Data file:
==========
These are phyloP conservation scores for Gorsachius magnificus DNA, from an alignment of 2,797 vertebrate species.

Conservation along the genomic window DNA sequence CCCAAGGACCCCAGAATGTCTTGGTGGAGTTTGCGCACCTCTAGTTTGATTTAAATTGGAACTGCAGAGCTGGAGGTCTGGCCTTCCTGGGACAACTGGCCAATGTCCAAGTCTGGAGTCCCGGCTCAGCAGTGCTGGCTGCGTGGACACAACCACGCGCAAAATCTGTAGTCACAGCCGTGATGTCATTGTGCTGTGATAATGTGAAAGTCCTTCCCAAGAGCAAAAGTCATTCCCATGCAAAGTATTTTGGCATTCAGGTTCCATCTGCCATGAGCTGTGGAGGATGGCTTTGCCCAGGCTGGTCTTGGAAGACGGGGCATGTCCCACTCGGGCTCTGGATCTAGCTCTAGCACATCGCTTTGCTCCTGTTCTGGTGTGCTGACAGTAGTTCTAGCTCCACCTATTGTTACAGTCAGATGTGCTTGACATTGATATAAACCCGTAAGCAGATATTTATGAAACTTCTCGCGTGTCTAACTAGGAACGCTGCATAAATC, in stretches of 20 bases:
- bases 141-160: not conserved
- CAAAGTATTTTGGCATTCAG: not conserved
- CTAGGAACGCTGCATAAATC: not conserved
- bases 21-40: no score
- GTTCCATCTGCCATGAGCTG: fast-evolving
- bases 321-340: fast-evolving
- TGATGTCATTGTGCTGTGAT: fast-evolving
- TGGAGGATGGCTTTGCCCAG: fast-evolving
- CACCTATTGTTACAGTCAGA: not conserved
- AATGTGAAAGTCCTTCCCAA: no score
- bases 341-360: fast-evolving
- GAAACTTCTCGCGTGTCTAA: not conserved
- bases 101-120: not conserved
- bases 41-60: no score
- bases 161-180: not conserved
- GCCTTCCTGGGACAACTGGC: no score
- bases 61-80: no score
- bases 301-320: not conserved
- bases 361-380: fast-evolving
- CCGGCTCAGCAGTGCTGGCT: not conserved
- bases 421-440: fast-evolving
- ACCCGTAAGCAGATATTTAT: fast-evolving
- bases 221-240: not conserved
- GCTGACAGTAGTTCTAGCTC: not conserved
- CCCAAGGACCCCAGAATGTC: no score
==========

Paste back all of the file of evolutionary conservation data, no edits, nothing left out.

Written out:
These are phyloP conservation scores for Gorsachius magnificus DNA, from an alignment of 2,797 vertebrate species.

Conservation along the genomic window DNA sequence CCCAAGGACCCCAGAATGTCTTGGTGGAGTTTGCGCACCTCTAGTTTGATTTAAATTGGAACTGCAGAGCTGGAGGTCTGGCCTTCCTGGGACAACTGGCCAATGTCCAAGTCTGGAGTCCCGGCTCAGCAGTGCTGGCTGCGTGGACACAACCACGCGCAAAATCTGTAGTCACAGCCGTGATGTCATTGTGCTGTGATAATGTGAAAGTCCTTCCCAAGAGCAAAAGTCATTCCCATGCAAAGTATTTTGGCATTCAGGTTCCATCTGCCATGAGCTGTGGAGGATGGCTTTGCCCAGGCTGGTCTTGGAAGACGGGGCATGTCCCACTCGGGCTCTGGATCTAGCTCTAGCACATCGCTTTGCTCCTGTTCTGGTGTGCTGACAGTAGTTCTAGCTCCACCTATTGTTACAGTCAGATGTGCTTGACATTGATATAAACCCGTAAGCAGATATTTATGAAACTTCTCGCGTGTCTAACTAGGAACGCTGCATAAATC, in stretches of 20 bases:
- bases 141-160: not conserved
- CAAAGTATTTTGGCATTCAG: not conserved
- CTAGGAACGCTGCATAAATC: not conserved
- bases 21-40: no score
- GTTCCATCTGCCATGAGCTG: fast-evolving
- bases 321-340: fast-evolving
- TGATGTCATTGTGCTGTGAT: fast-evolving
- TGGAGGATGGCTTTGCCCAG: fast-evolving
- CACCTATTGTTACAGTCAGA: not conserved
- AATGTGAAAGTCCTTCCCAA: no score
- bases 341-360: fast-evolving
- GAAACTTCTCGCGTGTCTAA: not conserved
- bases 101-120: not conserved
- bases 41-60: no score
- bases 161-180: not conserved
- GCCTTCCTGGGACAACTGGC: no score
- bases 61-80: no score
- bases 301-320: not conserved
- bases 361-380: fast-evolving
- CCGGCTCAGCAGTGCTGGCT: not conserved
- bases 421-440: fast-evolving
- ACCCGTAAGCAGATATTTAT: fast-evolving
- bases 221-240: not conserved
- GCTGACAGTAGTTCTAGCTC: not conserved
- CCCAAGGACCCCAGAATGTC: no score